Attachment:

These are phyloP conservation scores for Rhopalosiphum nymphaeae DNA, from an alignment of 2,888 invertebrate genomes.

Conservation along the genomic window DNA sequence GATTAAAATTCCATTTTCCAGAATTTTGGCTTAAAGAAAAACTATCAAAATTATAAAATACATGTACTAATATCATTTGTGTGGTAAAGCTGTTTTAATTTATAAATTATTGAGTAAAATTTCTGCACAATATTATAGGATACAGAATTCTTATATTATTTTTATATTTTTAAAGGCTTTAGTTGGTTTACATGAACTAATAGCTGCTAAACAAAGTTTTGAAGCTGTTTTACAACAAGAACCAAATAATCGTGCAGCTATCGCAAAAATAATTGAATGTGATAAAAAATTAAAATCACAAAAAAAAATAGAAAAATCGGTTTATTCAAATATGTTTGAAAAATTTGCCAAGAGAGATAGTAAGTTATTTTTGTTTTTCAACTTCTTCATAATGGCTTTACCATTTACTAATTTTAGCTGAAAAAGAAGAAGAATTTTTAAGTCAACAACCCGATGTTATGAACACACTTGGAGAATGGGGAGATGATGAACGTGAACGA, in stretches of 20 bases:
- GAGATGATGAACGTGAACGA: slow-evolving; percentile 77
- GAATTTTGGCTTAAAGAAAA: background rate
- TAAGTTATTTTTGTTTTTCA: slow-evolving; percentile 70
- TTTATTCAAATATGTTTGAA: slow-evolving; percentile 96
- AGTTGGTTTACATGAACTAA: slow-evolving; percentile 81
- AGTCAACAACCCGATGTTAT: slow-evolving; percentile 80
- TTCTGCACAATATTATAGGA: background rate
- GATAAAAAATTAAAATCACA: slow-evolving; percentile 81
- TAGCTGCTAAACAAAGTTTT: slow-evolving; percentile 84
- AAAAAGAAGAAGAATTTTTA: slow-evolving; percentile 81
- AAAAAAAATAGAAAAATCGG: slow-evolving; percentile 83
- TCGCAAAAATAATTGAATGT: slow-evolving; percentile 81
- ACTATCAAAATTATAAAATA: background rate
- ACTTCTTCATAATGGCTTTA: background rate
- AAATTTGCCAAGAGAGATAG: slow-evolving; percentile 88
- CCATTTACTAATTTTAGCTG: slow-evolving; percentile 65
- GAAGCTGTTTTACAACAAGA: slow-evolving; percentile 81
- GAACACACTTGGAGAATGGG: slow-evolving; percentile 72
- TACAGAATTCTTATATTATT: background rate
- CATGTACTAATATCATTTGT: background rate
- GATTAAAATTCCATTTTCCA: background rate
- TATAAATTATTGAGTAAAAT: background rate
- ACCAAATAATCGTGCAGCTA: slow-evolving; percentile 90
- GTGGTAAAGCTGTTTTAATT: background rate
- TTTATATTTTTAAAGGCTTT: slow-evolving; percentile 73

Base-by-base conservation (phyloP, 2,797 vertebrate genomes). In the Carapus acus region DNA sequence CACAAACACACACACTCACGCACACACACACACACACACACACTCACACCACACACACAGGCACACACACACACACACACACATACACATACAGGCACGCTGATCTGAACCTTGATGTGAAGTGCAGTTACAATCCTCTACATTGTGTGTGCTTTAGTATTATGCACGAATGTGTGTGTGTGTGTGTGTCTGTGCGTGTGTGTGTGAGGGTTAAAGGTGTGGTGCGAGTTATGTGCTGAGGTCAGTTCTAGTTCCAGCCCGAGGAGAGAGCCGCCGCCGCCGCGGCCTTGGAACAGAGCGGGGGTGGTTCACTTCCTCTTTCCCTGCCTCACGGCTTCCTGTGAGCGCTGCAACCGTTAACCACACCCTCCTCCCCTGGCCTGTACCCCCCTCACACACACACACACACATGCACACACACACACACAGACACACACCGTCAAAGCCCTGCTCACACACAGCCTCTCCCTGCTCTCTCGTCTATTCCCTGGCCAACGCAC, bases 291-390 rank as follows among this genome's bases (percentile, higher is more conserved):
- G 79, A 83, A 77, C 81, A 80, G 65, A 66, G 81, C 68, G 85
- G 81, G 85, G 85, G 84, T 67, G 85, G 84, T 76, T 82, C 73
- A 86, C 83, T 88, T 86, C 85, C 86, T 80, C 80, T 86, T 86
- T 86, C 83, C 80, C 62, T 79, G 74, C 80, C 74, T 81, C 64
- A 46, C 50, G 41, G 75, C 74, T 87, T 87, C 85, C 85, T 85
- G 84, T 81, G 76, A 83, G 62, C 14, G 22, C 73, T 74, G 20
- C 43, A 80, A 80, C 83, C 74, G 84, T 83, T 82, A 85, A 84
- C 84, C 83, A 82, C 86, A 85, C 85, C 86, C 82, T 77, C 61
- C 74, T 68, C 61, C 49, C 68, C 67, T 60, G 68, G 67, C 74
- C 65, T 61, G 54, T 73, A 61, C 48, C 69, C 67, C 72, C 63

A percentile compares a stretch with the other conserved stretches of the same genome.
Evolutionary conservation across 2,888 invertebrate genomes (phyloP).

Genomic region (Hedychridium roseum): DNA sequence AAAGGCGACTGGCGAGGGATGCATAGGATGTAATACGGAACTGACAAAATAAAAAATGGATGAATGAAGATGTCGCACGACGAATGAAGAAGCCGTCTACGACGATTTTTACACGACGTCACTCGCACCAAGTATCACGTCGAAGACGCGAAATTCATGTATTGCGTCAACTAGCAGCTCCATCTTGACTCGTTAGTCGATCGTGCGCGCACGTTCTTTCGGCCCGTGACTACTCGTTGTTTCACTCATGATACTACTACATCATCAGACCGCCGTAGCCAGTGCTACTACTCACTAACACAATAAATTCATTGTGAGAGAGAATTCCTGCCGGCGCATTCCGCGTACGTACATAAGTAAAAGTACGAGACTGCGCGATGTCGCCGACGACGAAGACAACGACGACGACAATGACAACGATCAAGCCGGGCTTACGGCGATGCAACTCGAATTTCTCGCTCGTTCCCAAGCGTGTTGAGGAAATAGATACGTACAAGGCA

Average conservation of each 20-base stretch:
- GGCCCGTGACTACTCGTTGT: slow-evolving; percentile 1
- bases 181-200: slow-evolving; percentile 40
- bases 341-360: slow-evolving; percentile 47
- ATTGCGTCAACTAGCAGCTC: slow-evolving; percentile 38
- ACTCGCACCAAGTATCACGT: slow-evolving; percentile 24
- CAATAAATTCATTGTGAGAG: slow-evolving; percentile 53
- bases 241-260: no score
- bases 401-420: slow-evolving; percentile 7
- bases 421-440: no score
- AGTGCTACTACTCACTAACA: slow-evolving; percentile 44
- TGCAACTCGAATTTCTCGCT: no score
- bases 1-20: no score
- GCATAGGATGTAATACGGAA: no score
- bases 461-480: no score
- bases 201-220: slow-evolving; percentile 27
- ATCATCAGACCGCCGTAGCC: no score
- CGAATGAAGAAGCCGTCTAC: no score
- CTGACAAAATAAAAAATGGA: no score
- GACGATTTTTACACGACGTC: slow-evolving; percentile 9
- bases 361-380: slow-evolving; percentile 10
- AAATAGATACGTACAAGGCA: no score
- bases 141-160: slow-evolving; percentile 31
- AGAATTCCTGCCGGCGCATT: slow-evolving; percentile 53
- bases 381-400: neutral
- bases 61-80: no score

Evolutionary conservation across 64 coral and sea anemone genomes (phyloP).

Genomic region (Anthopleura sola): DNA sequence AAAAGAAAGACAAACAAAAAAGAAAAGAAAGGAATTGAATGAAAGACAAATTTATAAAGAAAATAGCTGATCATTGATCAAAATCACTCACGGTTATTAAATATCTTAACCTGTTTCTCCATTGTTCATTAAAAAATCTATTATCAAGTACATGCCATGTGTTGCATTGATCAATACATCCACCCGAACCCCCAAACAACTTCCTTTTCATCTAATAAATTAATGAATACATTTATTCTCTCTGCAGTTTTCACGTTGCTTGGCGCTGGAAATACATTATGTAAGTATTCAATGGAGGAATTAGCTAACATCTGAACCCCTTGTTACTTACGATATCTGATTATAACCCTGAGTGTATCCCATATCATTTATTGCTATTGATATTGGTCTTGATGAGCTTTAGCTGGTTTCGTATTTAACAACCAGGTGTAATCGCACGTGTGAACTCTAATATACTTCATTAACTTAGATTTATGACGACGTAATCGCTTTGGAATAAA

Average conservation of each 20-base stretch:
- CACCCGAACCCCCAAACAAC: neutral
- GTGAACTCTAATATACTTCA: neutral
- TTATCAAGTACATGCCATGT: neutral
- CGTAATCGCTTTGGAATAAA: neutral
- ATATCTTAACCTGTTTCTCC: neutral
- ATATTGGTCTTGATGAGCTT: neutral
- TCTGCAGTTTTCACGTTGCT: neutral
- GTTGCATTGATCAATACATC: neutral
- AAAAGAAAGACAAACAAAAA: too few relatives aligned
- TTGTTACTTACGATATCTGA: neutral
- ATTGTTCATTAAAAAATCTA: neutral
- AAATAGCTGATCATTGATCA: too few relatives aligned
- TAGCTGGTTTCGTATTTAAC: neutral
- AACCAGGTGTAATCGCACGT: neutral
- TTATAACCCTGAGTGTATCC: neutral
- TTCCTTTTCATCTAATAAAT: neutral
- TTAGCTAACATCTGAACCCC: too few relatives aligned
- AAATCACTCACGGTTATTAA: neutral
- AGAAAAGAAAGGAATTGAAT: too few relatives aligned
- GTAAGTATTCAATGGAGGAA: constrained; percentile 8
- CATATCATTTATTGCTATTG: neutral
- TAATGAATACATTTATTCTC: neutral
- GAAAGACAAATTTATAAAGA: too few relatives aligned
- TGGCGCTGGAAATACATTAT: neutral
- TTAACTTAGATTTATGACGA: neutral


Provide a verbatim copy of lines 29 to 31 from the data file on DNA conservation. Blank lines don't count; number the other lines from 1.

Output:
- G 79, A 83, A 77, C 81, A 80, G 65, A 66, G 81, C 68, G 85
- G 81, G 85, G 85, G 84, T 67, G 85, G 84, T 76, T 82, C 73
- A 86, C 83, T 88, T 86, C 85, C 86, T 80, C 80, T 86, T 86